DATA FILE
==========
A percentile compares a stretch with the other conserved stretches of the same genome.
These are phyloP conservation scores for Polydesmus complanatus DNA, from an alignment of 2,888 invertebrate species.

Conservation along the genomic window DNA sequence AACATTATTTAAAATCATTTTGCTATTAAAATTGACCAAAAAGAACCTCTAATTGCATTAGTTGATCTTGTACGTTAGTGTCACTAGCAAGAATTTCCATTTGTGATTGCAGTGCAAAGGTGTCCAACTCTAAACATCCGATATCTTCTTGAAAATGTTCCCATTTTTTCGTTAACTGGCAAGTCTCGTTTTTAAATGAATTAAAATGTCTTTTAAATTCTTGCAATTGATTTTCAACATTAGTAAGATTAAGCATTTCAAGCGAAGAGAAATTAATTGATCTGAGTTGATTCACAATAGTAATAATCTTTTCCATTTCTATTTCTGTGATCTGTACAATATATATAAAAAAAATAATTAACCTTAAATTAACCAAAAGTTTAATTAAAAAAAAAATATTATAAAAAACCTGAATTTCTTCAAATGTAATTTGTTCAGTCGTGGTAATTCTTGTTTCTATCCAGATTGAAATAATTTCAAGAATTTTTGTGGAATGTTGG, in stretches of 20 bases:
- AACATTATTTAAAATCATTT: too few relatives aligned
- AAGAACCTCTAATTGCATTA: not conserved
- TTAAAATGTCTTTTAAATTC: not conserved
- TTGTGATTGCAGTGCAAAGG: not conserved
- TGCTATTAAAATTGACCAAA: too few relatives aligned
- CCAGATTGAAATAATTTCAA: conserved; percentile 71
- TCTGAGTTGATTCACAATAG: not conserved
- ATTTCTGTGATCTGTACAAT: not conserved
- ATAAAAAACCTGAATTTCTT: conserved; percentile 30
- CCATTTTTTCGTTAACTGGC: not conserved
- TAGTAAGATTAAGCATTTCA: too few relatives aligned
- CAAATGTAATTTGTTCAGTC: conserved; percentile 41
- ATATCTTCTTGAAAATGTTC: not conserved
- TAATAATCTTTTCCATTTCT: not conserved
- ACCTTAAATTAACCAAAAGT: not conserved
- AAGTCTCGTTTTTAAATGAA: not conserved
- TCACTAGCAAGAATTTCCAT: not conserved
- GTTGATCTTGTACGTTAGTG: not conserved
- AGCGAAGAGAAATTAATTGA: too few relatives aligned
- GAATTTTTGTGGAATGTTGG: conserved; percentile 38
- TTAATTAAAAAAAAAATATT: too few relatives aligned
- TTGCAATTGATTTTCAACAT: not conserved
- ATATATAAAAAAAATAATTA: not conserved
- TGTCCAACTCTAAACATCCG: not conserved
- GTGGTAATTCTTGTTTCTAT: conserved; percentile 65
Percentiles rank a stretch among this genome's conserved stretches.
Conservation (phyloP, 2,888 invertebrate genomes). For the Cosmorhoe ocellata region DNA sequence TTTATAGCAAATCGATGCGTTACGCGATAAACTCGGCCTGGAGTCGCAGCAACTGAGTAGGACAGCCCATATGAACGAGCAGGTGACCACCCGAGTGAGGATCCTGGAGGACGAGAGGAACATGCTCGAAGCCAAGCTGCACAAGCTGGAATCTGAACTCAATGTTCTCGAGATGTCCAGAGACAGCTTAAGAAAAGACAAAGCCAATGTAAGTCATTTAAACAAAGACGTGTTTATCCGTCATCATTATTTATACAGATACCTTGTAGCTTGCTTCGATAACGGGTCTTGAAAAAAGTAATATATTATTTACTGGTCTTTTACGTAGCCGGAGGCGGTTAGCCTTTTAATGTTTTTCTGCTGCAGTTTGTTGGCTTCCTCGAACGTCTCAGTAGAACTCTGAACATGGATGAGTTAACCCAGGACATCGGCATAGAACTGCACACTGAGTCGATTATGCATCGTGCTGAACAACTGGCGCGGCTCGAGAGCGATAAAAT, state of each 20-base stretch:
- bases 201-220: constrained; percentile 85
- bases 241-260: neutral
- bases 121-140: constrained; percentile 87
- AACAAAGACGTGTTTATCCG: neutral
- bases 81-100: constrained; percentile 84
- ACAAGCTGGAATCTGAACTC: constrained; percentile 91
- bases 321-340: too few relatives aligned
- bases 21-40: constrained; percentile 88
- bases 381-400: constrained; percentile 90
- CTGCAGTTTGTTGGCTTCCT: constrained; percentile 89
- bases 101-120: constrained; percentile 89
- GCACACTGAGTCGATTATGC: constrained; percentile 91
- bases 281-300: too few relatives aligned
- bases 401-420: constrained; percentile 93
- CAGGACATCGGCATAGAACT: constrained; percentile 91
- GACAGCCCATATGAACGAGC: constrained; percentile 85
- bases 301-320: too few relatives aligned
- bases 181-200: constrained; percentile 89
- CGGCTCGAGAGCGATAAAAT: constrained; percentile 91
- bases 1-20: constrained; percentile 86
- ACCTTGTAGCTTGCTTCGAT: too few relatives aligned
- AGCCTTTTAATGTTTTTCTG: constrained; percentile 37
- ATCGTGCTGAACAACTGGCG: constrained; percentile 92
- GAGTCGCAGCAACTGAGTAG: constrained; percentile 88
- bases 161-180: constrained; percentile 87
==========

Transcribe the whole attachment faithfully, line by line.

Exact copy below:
A percentile compares a stretch with the other conserved stretches of the same genome.
These are phyloP conservation scores for Polydesmus complanatus DNA, from an alignment of 2,888 invertebrate species.

Conservation along the genomic window DNA sequence AACATTATTTAAAATCATTTTGCTATTAAAATTGACCAAAAAGAACCTCTAATTGCATTAGTTGATCTTGTACGTTAGTGTCACTAGCAAGAATTTCCATTTGTGATTGCAGTGCAAAGGTGTCCAACTCTAAACATCCGATATCTTCTTGAAAATGTTCCCATTTTTTCGTTAACTGGCAAGTCTCGTTTTTAAATGAATTAAAATGTCTTTTAAATTCTTGCAATTGATTTTCAACATTAGTAAGATTAAGCATTTCAAGCGAAGAGAAATTAATTGATCTGAGTTGATTCACAATAGTAATAATCTTTTCCATTTCTATTTCTGTGATCTGTACAATATATATAAAAAAAATAATTAACCTTAAATTAACCAAAAGTTTAATTAAAAAAAAAATATTATAAAAAACCTGAATTTCTTCAAATGTAATTTGTTCAGTCGTGGTAATTCTTGTTTCTATCCAGATTGAAATAATTTCAAGAATTTTTGTGGAATGTTGG, in stretches of 20 bases:
- AACATTATTTAAAATCATTT: too few relatives aligned
- AAGAACCTCTAATTGCATTA: not conserved
- TTAAAATGTCTTTTAAATTC: not conserved
- TTGTGATTGCAGTGCAAAGG: not conserved
- TGCTATTAAAATTGACCAAA: too few relatives aligned
- CCAGATTGAAATAATTTCAA: conserved; percentile 71
- TCTGAGTTGATTCACAATAG: not conserved
- ATTTCTGTGATCTGTACAAT: not conserved
- ATAAAAAACCTGAATTTCTT: conserved; percentile 30
- CCATTTTTTCGTTAACTGGC: not conserved
- TAGTAAGATTAAGCATTTCA: too few relatives aligned
- CAAATGTAATTTGTTCAGTC: conserved; percentile 41
- ATATCTTCTTGAAAATGTTC: not conserved
- TAATAATCTTTTCCATTTCT: not conserved
- ACCTTAAATTAACCAAAAGT: not conserved
- AAGTCTCGTTTTTAAATGAA: not conserved
- TCACTAGCAAGAATTTCCAT: not conserved
- GTTGATCTTGTACGTTAGTG: not conserved
- AGCGAAGAGAAATTAATTGA: too few relatives aligned
- GAATTTTTGTGGAATGTTGG: conserved; percentile 38
- TTAATTAAAAAAAAAATATT: too few relatives aligned
- TTGCAATTGATTTTCAACAT: not conserved
- ATATATAAAAAAAATAATTA: not conserved
- TGTCCAACTCTAAACATCCG: not conserved
- GTGGTAATTCTTGTTTCTAT: conserved; percentile 65
Percentiles rank a stretch among this genome's conserved stretches.
Conservation (phyloP, 2,888 invertebrate genomes). For the Cosmorhoe ocellata region DNA sequence TTTATAGCAAATCGATGCGTTACGCGATAAACTCGGCCTGGAGTCGCAGCAACTGAGTAGGACAGCCCATATGAACGAGCAGGTGACCACCCGAGTGAGGATCCTGGAGGACGAGAGGAACATGCTCGAAGCCAAGCTGCACAAGCTGGAATCTGAACTCAATGTTCTCGAGATGTCCAGAGACAGCTTAAGAAAAGACAAAGCCAATGTAAGTCATTTAAACAAAGACGTGTTTATCCGTCATCATTATTTATACAGATACCTTGTAGCTTGCTTCGATAACGGGTCTTGAAAAAAGTAATATATTATTTACTGGTCTTTTACGTAGCCGGAGGCGGTTAGCCTTTTAATGTTTTTCTGCTGCAGTTTGTTGGCTTCCTCGAACGTCTCAGTAGAACTCTGAACATGGATGAGTTAACCCAGGACATCGGCATAGAACTGCACACTGAGTCGATTATGCATCGTGCTGAACAACTGGCGCGGCTCGAGAGCGATAAAAT, state of each 20-base stretch:
- bases 201-220: constrained; percentile 85
- bases 241-260: neutral
- bases 121-140: constrained; percentile 87
- AACAAAGACGTGTTTATCCG: neutral
- bases 81-100: constrained; percentile 84
- ACAAGCTGGAATCTGAACTC: constrained; percentile 91
- bases 321-340: too few relatives aligned
- bases 21-40: constrained; percentile 88
- bases 381-400: constrained; percentile 90
- CTGCAGTTTGTTGGCTTCCT: constrained; percentile 89
- bases 101-120: constrained; percentile 89
- GCACACTGAGTCGATTATGC: constrained; percentile 91
- bases 281-300: too few relatives aligned
- bases 401-420: constrained; percentile 93
- CAGGACATCGGCATAGAACT: constrained; percentile 91
- GACAGCCCATATGAACGAGC: constrained; percentile 85
- bases 301-320: too few relatives aligned
- bases 181-200: constrained; percentile 89
- CGGCTCGAGAGCGATAAAAT: constrained; percentile 91
- bases 1-20: constrained; percentile 86
- ACCTTGTAGCTTGCTTCGAT: too few relatives aligned
- AGCCTTTTAATGTTTTTCTG: constrained; percentile 37
- ATCGTGCTGAACAACTGGCG: constrained; percentile 92
- GAGTCGCAGCAACTGAGTAG: constrained; percentile 88
- bases 161-180: constrained; percentile 87